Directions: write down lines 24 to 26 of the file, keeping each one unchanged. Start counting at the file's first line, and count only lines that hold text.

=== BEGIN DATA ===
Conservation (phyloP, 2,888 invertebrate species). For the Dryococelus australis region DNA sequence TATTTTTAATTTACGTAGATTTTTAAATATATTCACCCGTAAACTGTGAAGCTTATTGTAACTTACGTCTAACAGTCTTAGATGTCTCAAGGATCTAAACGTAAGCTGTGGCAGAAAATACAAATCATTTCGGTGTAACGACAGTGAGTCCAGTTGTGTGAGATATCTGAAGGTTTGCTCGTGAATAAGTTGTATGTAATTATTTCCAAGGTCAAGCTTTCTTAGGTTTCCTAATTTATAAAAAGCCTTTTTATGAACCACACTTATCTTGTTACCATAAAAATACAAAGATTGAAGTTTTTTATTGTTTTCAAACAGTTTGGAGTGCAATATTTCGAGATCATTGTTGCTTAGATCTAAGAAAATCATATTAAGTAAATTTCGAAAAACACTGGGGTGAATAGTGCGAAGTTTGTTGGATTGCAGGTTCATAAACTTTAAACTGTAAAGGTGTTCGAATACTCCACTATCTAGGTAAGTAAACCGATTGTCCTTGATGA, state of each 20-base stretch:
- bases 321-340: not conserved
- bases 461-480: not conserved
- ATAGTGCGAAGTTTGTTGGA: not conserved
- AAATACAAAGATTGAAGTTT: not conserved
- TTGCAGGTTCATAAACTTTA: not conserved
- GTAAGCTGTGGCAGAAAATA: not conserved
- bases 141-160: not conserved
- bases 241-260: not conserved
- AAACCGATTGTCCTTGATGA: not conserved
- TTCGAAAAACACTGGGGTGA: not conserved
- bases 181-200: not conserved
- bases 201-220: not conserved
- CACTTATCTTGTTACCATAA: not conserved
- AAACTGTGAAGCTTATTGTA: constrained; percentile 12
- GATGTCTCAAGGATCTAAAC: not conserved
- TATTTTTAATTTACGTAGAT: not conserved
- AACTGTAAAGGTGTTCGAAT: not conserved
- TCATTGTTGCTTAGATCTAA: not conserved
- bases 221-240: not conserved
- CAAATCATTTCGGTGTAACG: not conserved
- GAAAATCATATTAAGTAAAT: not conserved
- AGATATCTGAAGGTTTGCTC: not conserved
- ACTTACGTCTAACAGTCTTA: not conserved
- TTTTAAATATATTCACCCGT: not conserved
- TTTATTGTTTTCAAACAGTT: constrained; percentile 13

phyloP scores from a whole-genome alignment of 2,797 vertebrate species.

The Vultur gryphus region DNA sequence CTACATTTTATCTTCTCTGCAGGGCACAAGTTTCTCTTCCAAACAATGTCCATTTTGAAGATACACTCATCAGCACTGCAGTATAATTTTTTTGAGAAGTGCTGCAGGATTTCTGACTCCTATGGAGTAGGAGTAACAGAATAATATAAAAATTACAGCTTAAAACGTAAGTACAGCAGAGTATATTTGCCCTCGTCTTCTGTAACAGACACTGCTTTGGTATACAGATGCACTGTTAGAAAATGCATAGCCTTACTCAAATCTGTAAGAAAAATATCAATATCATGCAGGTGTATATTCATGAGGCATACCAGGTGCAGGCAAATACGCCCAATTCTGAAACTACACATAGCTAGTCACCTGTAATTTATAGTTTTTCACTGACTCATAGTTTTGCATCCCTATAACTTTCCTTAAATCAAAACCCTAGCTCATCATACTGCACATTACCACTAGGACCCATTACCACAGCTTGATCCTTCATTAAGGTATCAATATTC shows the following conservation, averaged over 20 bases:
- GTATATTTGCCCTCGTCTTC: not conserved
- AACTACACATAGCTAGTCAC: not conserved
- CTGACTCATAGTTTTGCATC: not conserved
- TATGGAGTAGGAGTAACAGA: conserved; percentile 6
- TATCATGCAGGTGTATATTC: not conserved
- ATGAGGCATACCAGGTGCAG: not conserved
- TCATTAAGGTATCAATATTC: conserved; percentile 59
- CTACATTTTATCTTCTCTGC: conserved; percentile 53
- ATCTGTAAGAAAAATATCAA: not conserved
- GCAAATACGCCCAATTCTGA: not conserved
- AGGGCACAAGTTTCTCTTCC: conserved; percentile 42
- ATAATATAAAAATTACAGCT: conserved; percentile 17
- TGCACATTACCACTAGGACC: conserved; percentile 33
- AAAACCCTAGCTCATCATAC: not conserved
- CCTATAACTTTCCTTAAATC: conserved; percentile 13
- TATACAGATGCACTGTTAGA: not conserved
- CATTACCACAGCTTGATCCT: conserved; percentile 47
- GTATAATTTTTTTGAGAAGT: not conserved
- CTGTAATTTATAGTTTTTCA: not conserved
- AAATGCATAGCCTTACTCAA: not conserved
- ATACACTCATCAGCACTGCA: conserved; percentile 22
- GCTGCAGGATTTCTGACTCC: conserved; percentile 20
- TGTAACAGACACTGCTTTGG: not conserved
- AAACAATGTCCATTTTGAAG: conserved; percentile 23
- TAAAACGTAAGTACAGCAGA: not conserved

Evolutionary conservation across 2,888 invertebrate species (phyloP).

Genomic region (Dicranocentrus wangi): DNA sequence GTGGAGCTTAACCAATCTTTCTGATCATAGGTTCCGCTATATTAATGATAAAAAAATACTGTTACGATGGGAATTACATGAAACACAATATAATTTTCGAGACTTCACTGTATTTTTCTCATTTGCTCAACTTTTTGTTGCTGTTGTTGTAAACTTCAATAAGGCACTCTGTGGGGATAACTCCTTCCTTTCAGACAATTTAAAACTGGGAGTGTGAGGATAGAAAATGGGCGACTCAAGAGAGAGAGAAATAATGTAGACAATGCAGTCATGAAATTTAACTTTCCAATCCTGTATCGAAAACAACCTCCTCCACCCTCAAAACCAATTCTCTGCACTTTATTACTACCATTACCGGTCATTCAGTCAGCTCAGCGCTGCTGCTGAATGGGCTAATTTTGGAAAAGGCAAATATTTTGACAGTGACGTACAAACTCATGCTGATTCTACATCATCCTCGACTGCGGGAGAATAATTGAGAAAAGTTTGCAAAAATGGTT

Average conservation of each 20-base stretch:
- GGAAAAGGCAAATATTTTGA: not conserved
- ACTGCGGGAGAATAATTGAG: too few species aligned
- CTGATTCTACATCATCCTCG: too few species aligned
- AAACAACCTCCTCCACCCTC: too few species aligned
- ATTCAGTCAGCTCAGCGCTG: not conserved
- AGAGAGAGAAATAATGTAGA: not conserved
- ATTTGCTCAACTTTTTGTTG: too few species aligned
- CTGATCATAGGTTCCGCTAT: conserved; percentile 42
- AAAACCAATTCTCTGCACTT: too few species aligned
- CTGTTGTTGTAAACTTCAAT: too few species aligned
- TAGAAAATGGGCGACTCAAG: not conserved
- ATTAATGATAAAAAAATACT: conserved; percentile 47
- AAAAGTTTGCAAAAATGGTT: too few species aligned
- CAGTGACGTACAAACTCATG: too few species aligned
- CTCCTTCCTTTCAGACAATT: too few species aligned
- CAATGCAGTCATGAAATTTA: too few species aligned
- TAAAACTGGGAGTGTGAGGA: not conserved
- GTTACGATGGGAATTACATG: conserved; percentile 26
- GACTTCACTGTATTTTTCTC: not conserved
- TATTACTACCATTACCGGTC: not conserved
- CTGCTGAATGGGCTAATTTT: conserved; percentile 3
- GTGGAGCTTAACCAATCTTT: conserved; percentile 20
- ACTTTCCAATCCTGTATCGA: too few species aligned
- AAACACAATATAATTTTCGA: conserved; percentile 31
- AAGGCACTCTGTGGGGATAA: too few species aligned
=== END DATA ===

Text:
- ACTTACGTCTAACAGTCTTA: not conserved
- TTTTAAATATATTCACCCGT: not conserved
- TTTATTGTTTTCAAACAGTT: constrained; percentile 13